In Cuba, reforms after the revolution made health services freely available to all. The eradication of illiteracy, the empowerment of women, racial equality, and the removal of extreme poverty were the other major achievements of Cuba under Castro. In other sectors, the revolutionary government failed miserably, to the great disappointment of many leftists throughout the world. The dream of a socialist society as an alternative to the Soviet system soured when Fidel Castro not only suppressed elections but also established a brutal and repressive regime, causing thousands of upper and middle class Cubans to leave for the US.
Whether a repressive regime was the consequence of pressure and economic sanctions by the US, the supreme capitalist country in the area, or the personal reluctance of Castro to pursue a more democratic path will remain a controversial issue. René Dumont, a French socialist who had been to Cuba to advise the government on its economic policy, was later to criticize the regime for its authoritarianism, its centralization and its Socialism-from-Above culture. In return for his honest criticisms, Dumont was branded a CIA spy.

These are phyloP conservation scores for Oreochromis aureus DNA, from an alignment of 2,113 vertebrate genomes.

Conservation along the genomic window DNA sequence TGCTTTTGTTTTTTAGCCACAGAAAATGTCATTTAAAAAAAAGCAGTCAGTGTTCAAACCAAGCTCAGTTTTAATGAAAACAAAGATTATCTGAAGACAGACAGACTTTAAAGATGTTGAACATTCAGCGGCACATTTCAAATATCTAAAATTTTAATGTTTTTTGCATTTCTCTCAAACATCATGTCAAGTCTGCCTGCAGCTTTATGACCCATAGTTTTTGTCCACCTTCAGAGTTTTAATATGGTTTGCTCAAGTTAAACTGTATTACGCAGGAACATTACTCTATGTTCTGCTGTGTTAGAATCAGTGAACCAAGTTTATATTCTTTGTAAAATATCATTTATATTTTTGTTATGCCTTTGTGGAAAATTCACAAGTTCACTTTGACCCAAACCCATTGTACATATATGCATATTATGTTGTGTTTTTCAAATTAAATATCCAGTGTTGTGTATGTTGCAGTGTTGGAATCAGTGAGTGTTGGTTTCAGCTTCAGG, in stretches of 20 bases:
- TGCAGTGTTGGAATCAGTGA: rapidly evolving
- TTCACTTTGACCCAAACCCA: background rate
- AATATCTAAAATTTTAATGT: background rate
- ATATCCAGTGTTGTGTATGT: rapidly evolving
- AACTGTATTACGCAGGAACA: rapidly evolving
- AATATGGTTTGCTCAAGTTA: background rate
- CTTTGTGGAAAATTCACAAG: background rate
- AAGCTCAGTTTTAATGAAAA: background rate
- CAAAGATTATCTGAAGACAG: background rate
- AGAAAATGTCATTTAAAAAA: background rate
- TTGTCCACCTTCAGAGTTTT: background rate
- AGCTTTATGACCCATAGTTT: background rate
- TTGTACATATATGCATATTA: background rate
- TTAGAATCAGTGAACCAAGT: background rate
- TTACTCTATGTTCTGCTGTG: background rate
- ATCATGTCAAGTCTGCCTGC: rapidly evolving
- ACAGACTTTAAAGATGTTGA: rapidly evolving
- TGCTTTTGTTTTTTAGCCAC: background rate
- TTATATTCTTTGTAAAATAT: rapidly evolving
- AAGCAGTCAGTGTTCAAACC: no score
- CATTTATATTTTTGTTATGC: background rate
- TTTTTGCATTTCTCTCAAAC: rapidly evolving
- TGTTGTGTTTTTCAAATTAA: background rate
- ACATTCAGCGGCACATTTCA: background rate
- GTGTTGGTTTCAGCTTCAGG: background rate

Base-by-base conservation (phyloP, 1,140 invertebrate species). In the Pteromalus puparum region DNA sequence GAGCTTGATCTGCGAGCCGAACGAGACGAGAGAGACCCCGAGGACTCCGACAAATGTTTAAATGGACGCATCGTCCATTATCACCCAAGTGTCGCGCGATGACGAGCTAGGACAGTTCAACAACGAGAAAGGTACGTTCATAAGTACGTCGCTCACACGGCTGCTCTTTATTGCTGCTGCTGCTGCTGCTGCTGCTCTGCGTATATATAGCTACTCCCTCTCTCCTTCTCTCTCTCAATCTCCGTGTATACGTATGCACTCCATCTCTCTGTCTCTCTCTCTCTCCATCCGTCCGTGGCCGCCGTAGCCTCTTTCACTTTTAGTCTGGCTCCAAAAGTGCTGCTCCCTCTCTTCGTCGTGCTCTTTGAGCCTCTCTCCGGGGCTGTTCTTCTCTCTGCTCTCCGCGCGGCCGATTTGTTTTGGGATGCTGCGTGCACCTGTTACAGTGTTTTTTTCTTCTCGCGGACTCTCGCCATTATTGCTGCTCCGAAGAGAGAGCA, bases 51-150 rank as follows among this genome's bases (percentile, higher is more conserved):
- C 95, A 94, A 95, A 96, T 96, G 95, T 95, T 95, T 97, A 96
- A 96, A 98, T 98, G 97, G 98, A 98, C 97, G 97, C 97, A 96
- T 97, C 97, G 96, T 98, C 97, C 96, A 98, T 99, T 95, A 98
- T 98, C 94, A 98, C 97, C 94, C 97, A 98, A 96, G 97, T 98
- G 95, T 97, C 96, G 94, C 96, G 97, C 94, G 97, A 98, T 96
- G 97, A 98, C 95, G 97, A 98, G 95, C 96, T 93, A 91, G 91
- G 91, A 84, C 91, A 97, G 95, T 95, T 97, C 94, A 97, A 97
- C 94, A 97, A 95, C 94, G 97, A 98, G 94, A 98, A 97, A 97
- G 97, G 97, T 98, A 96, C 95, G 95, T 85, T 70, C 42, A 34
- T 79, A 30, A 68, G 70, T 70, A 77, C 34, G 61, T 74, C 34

In spite of all the limitations of the Castro regime which made Cuba look like an abandoned country in the 20th century, Fidel Castro remained an icon for the left for having challenged successfully US imperialism over several decades. Attempts to dislodge him from power or even to assassinate him failed several times and until his last days he never compromised with US. He inspired revolutionary movements and guerrilla warfare in Latin America. A brave and charismatic leader, he remained committed to socialism right to the very end. His solidarity with the Third World was widely appreciated and he was the last great revolutionary of the twentieth century. His courage and commitment remain an inspiration for those who still dream of a better world.